In the text of the Spiritual Exercises, we have “Annotations” and “Additions.” The key rule is that “it is not knowing much, but realizing and relishing things interiorly that contents and satisfy the soul”.
PUBLISHED ONSep 2022
Relying on the inspiration of the Holy Spirit in the journey of prayer doesn’t mean that Saint Ignatius is asking us to ignore the practical approach, the fruit of Ignatius’ very experience and sign of ingenuity and serious commitment. This is why in the text of the Spiritual Exercises we have “Annotations”: “to give some understanding of the Spiritual Exercises and enable the director and the retreatant to help themselves.” They deal mainly with the very Ignatian concepts of consolation and desolation.
There are twenty “Annotations” and each is the result of the experience of giving the exercises to people. The key rule is that “it is not knowing much, but realizing and relishing things interiorly that contents and satisfy the soul”.
The “Fundamental Option”
In Ignatius’ rules for the discernment of spirits, his first piece of advice is to ascertain the orientation of one’s life: Am I straying from the right path, or am I trying to live a decent Christian life? It is what is known as the “fundamental option”. To this concept, Saint Ignatius links the play of spiritual attitudes which he calls consolation and desolation.
What, exactly, is consolation? Consolation refers to any experience of desire for God, of distaste for one’s past sins, or of sympathy for Jesus or any other suffering person. In other words, it refers to “every increase in hope, faith, and charity, and every interior joy which calls and attracts one toward heavenly things and to the salvation of one’s soul, by bringing it tranquility and peace in its Creator and Lord” (The Spiritual Exercises, n. 316).
Paul’s letter to the Galatians lists the fruits of the Spirit as “love, joy, peace, patience, kindness, generosity, faithfulness, gentleness, and self-control” (5:22-23). When you experience one or more of these movements in your being, you can be relatively sure that God’s Spirit is moving you.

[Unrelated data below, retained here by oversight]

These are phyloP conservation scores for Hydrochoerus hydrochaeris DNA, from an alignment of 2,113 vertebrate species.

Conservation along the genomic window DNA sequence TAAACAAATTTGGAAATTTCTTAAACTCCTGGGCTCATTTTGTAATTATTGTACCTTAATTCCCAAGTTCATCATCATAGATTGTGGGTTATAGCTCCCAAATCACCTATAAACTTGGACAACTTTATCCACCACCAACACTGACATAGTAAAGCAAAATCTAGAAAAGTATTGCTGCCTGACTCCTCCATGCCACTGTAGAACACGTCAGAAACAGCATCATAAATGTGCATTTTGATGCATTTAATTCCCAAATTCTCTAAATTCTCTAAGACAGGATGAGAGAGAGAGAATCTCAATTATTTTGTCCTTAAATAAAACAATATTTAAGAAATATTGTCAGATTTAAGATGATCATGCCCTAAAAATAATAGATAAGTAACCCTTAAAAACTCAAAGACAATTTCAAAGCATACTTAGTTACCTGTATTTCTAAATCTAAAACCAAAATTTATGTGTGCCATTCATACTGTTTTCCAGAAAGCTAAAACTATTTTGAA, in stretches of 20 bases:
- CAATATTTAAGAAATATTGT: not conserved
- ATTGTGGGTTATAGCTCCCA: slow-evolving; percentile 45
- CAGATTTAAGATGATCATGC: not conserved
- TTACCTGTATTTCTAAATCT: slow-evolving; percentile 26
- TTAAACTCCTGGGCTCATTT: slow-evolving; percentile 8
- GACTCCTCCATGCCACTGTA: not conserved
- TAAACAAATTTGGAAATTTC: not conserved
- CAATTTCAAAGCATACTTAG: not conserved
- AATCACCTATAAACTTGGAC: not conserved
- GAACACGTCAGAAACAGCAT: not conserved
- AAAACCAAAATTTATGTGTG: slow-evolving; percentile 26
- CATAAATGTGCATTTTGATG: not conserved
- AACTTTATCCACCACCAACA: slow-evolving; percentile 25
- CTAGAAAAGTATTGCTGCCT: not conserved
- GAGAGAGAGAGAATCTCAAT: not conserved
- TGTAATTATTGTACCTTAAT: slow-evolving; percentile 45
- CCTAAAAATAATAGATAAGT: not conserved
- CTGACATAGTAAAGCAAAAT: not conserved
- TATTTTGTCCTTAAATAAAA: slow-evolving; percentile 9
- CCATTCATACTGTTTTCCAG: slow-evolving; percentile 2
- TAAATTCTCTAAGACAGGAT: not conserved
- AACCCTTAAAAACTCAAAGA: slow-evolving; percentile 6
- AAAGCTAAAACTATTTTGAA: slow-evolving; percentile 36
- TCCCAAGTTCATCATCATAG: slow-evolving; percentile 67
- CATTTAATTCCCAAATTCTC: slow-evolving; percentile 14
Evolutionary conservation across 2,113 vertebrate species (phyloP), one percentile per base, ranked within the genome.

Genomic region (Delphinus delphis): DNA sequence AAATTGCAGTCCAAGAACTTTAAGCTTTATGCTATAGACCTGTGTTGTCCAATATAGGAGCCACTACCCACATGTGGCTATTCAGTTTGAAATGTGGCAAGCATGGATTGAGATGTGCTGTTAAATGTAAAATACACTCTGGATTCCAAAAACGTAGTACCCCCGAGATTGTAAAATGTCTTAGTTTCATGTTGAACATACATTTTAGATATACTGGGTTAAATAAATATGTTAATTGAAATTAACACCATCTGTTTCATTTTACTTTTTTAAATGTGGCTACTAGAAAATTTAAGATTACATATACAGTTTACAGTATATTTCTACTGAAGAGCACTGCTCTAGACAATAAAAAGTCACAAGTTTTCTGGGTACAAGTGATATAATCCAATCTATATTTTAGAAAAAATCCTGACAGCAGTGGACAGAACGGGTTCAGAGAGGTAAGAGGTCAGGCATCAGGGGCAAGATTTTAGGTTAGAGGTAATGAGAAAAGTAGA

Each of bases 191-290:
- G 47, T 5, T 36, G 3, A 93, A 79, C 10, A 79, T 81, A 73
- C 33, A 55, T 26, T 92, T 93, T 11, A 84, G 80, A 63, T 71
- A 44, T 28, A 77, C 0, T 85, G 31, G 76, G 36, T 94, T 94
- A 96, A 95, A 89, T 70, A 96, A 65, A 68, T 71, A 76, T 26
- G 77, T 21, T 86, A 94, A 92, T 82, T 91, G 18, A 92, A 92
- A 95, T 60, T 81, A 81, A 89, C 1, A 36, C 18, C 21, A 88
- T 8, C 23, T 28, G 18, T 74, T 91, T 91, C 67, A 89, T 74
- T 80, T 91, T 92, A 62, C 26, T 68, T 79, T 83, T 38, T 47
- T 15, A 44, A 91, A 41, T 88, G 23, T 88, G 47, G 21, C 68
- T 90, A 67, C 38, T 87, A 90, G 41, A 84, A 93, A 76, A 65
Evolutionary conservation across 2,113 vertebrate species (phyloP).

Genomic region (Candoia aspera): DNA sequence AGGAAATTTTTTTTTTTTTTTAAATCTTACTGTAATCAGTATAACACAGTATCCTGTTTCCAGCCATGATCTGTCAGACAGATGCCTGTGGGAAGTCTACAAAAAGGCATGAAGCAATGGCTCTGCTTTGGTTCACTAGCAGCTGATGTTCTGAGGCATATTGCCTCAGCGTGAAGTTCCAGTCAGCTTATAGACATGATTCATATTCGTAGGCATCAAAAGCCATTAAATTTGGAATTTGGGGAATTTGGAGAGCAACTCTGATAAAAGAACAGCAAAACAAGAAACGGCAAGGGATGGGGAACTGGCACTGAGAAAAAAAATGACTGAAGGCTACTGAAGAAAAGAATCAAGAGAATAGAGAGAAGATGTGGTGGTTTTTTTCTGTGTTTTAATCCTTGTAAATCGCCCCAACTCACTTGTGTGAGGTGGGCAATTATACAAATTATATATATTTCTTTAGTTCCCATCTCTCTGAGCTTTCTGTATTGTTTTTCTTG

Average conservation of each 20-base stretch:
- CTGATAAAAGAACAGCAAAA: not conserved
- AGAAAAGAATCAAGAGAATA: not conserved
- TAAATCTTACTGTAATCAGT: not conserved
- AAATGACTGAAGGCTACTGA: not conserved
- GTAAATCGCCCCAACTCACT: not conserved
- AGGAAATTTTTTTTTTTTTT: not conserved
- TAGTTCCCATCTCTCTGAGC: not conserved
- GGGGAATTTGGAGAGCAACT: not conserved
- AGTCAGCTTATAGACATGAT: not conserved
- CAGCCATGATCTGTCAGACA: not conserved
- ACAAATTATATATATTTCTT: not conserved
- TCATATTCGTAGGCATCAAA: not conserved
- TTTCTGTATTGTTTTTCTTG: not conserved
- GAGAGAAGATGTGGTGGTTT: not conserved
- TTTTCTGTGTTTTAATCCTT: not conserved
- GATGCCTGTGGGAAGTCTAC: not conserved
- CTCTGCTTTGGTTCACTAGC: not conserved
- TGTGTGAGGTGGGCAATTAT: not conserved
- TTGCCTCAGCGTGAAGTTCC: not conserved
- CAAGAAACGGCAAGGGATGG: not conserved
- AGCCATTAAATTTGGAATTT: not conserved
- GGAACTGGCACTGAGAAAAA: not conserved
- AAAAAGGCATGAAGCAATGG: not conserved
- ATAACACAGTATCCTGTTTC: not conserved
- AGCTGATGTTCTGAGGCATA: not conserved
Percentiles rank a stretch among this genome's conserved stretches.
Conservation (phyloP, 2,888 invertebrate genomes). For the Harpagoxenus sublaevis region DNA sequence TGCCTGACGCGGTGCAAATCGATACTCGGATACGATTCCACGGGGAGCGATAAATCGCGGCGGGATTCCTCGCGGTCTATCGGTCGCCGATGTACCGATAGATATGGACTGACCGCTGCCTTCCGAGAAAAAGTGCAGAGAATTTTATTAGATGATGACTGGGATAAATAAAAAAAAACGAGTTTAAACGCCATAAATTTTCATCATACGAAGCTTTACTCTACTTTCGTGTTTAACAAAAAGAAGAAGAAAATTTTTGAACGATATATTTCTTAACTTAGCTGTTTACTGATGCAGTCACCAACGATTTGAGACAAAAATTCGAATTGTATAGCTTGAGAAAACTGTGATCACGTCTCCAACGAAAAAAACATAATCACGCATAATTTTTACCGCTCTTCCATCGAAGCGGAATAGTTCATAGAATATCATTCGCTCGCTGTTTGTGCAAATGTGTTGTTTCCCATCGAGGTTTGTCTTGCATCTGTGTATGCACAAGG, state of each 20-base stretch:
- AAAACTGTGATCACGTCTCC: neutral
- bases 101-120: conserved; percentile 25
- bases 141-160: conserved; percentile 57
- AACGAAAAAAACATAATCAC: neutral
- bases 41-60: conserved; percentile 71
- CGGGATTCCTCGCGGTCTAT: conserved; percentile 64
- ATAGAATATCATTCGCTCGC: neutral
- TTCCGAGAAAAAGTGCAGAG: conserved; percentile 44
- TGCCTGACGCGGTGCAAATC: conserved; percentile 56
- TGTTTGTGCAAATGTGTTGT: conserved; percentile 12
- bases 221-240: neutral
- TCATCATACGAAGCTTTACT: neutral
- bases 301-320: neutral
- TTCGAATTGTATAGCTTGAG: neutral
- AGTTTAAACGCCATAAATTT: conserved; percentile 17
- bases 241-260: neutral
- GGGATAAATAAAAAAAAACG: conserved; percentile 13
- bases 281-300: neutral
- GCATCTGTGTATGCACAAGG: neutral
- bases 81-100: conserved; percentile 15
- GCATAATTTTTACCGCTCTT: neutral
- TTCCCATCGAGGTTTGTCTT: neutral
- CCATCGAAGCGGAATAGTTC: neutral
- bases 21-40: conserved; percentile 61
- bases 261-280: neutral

Consolation And Desolation
Ignatius believed that God wants us to be happy and fulfilled and that the way to be happy and fulfilled is to be in tune with God’s dream for the world and for us. The way to be happy and fulfilled is to accept God’s offer of friendship and to live in accordance with that friendship. If we are trying to do this, according to Ignatius, consolation is the order of the day. This does not mean that life will be without pain and suffering; it means that God wants to be a consoling presence to us even in the inevitable pains and sufferings of life.
Desolation is the opposite of consolation. Ignatius gives these examples: Obtuseness of soul, turmoil within it, an impulsive motion toward low and earthly things, or disquiet from various agitations and temptations. These move one toward lack of faith and leave one without hope and without love. One is completely listless, tepid, and unhappy, and feels separated from our Creator and Lord.
Provided that we are trying to live as friends of God, feeling out of sorts, ill at ease, anxious, unhappy, listless, and so on are experiences of desolation. They do not come from God.
Just to be complete, let me explain what Ignatius says about the different ways God’s Spirit and the evil spirit operate with those who have deliberately and seriously turned away from God.
The evil spirit tries to get such people to rationalize their behavior and attitudes. This sense of self approval may appear as consolation, but it is a trick of the evil spirit. In this case, the good Spirit will cause unhappiness and stir the sense of guilt in the person. It appears as desolation but it is meant to heal and restore the person to full joy in the Lord.
Now let’s take up the orientation of most people who are trying to live honestly and uprightly to the best of their ability. The bad spirit raises doubts and questions that cause inner turmoil and self-absorption.
Ignatius provides a good example of how the bad spirit works with someone on the right road. At one point he had the thought “And how are you going to be able to stand this life of prayer and penance the seventy years you’re meant to live?” Ignatius quite rightly answered, “Can you promise me one hour of life?”
If we are trying to live as friends of God, we can trust that our experience is of God’s Spirit when we find ourselves more alive, more peaceful, more energized, and also more concerned about others than about ourselves as a result of the experience.
These simple rules of thumb are not absolute guarantees that we are right or that our way of proceeding will succeed, but they give us some assurance that we are on the right path. If we follow the impulses of such experiences, we can move forward with confidence, trusting that God will continue to show us the way.